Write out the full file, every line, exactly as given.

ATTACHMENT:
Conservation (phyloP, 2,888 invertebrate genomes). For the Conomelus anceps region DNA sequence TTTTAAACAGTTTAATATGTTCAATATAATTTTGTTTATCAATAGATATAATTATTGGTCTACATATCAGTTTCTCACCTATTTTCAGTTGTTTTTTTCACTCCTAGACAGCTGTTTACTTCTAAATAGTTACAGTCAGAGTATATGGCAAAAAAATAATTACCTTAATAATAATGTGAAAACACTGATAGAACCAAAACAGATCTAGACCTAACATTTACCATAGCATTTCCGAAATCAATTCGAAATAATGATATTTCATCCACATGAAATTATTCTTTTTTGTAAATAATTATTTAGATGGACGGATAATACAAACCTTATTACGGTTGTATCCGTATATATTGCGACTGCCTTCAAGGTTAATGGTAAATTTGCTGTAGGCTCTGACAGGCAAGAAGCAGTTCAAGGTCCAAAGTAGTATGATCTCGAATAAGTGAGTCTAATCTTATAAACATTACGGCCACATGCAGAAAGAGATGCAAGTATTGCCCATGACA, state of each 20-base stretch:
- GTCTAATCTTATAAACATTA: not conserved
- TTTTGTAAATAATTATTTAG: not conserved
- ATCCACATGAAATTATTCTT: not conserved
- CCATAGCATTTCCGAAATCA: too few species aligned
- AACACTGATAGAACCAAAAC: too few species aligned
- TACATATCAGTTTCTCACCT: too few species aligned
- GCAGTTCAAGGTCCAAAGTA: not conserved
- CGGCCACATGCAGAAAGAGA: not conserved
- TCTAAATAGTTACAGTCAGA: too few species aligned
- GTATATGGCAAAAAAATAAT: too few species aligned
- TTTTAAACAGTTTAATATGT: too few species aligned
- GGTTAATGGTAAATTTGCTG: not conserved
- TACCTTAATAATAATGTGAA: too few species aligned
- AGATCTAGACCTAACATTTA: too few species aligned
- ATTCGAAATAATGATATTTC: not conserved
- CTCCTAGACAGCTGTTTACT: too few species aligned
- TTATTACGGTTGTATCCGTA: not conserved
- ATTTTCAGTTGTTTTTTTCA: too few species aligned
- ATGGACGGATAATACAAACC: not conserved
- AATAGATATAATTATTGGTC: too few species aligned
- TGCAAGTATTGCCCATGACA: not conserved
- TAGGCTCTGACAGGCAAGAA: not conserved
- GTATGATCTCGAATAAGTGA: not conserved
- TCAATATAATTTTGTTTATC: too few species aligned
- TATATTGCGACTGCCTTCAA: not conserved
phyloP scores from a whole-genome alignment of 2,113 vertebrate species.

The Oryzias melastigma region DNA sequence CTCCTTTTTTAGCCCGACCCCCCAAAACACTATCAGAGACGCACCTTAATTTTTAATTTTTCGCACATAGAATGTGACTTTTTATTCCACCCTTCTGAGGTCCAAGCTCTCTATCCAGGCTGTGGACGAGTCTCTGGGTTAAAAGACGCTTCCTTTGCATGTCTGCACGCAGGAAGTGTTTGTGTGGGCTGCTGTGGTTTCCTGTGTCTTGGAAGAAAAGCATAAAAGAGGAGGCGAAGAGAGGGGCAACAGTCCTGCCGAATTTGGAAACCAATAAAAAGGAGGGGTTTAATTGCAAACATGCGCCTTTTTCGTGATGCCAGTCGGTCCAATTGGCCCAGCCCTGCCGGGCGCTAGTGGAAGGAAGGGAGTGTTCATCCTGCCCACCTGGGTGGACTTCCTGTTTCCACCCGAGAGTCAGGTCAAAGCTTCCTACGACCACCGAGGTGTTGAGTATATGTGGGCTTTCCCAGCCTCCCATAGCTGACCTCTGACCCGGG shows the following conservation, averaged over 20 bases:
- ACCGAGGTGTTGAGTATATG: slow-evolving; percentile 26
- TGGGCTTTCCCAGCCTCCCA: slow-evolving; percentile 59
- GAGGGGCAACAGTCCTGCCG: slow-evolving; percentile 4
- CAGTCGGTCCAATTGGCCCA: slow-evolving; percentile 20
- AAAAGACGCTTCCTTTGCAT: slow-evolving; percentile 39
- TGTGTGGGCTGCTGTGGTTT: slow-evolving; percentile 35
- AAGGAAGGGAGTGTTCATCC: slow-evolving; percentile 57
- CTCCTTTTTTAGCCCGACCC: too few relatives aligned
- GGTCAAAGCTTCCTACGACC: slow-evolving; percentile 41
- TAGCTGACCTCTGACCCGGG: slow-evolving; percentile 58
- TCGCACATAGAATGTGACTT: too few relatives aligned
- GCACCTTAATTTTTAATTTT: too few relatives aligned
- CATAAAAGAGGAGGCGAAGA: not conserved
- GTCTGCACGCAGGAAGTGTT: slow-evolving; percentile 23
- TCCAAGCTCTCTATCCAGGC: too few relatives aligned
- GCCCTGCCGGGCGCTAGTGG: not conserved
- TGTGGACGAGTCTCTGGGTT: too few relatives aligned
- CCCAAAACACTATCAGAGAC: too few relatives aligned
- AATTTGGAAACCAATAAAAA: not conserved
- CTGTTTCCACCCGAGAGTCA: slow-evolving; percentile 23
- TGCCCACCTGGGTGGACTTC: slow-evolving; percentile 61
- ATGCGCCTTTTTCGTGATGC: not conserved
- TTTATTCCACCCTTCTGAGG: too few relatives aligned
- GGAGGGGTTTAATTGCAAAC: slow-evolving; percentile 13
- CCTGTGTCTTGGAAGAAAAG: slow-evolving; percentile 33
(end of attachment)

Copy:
Conservation (phyloP, 2,888 invertebrate genomes). For the Conomelus anceps region DNA sequence TTTTAAACAGTTTAATATGTTCAATATAATTTTGTTTATCAATAGATATAATTATTGGTCTACATATCAGTTTCTCACCTATTTTCAGTTGTTTTTTTCACTCCTAGACAGCTGTTTACTTCTAAATAGTTACAGTCAGAGTATATGGCAAAAAAATAATTACCTTAATAATAATGTGAAAACACTGATAGAACCAAAACAGATCTAGACCTAACATTTACCATAGCATTTCCGAAATCAATTCGAAATAATGATATTTCATCCACATGAAATTATTCTTTTTTGTAAATAATTATTTAGATGGACGGATAATACAAACCTTATTACGGTTGTATCCGTATATATTGCGACTGCCTTCAAGGTTAATGGTAAATTTGCTGTAGGCTCTGACAGGCAAGAAGCAGTTCAAGGTCCAAAGTAGTATGATCTCGAATAAGTGAGTCTAATCTTATAAACATTACGGCCACATGCAGAAAGAGATGCAAGTATTGCCCATGACA, state of each 20-base stretch:
- GTCTAATCTTATAAACATTA: not conserved
- TTTTGTAAATAATTATTTAG: not conserved
- ATCCACATGAAATTATTCTT: not conserved
- CCATAGCATTTCCGAAATCA: too few species aligned
- AACACTGATAGAACCAAAAC: too few species aligned
- TACATATCAGTTTCTCACCT: too few species aligned
- GCAGTTCAAGGTCCAAAGTA: not conserved
- CGGCCACATGCAGAAAGAGA: not conserved
- TCTAAATAGTTACAGTCAGA: too few species aligned
- GTATATGGCAAAAAAATAAT: too few species aligned
- TTTTAAACAGTTTAATATGT: too few species aligned
- GGTTAATGGTAAATTTGCTG: not conserved
- TACCTTAATAATAATGTGAA: too few species aligned
- AGATCTAGACCTAACATTTA: too few species aligned
- ATTCGAAATAATGATATTTC: not conserved
- CTCCTAGACAGCTGTTTACT: too few species aligned
- TTATTACGGTTGTATCCGTA: not conserved
- ATTTTCAGTTGTTTTTTTCA: too few species aligned
- ATGGACGGATAATACAAACC: not conserved
- AATAGATATAATTATTGGTC: too few species aligned
- TGCAAGTATTGCCCATGACA: not conserved
- TAGGCTCTGACAGGCAAGAA: not conserved
- GTATGATCTCGAATAAGTGA: not conserved
- TCAATATAATTTTGTTTATC: too few species aligned
- TATATTGCGACTGCCTTCAA: not conserved
phyloP scores from a whole-genome alignment of 2,113 vertebrate species.

The Oryzias melastigma region DNA sequence CTCCTTTTTTAGCCCGACCCCCCAAAACACTATCAGAGACGCACCTTAATTTTTAATTTTTCGCACATAGAATGTGACTTTTTATTCCACCCTTCTGAGGTCCAAGCTCTCTATCCAGGCTGTGGACGAGTCTCTGGGTTAAAAGACGCTTCCTTTGCATGTCTGCACGCAGGAAGTGTTTGTGTGGGCTGCTGTGGTTTCCTGTGTCTTGGAAGAAAAGCATAAAAGAGGAGGCGAAGAGAGGGGCAACAGTCCTGCCGAATTTGGAAACCAATAAAAAGGAGGGGTTTAATTGCAAACATGCGCCTTTTTCGTGATGCCAGTCGGTCCAATTGGCCCAGCCCTGCCGGGCGCTAGTGGAAGGAAGGGAGTGTTCATCCTGCCCACCTGGGTGGACTTCCTGTTTCCACCCGAGAGTCAGGTCAAAGCTTCCTACGACCACCGAGGTGTTGAGTATATGTGGGCTTTCCCAGCCTCCCATAGCTGACCTCTGACCCGGG shows the following conservation, averaged over 20 bases:
- ACCGAGGTGTTGAGTATATG: slow-evolving; percentile 26
- TGGGCTTTCCCAGCCTCCCA: slow-evolving; percentile 59
- GAGGGGCAACAGTCCTGCCG: slow-evolving; percentile 4
- CAGTCGGTCCAATTGGCCCA: slow-evolving; percentile 20
- AAAAGACGCTTCCTTTGCAT: slow-evolving; percentile 39
- TGTGTGGGCTGCTGTGGTTT: slow-evolving; percentile 35
- AAGGAAGGGAGTGTTCATCC: slow-evolving; percentile 57
- CTCCTTTTTTAGCCCGACCC: too few relatives aligned
- GGTCAAAGCTTCCTACGACC: slow-evolving; percentile 41
- TAGCTGACCTCTGACCCGGG: slow-evolving; percentile 58
- TCGCACATAGAATGTGACTT: too few relatives aligned
- GCACCTTAATTTTTAATTTT: too few relatives aligned
- CATAAAAGAGGAGGCGAAGA: not conserved
- GTCTGCACGCAGGAAGTGTT: slow-evolving; percentile 23
- TCCAAGCTCTCTATCCAGGC: too few relatives aligned
- GCCCTGCCGGGCGCTAGTGG: not conserved
- TGTGGACGAGTCTCTGGGTT: too few relatives aligned
- CCCAAAACACTATCAGAGAC: too few relatives aligned
- AATTTGGAAACCAATAAAAA: not conserved
- CTGTTTCCACCCGAGAGTCA: slow-evolving; percentile 23
- TGCCCACCTGGGTGGACTTC: slow-evolving; percentile 61
- ATGCGCCTTTTTCGTGATGC: not conserved
- TTTATTCCACCCTTCTGAGG: too few relatives aligned
- GGAGGGGTTTAATTGCAAAC: slow-evolving; percentile 13
- CCTGTGTCTTGGAAGAAAAG: slow-evolving; percentile 33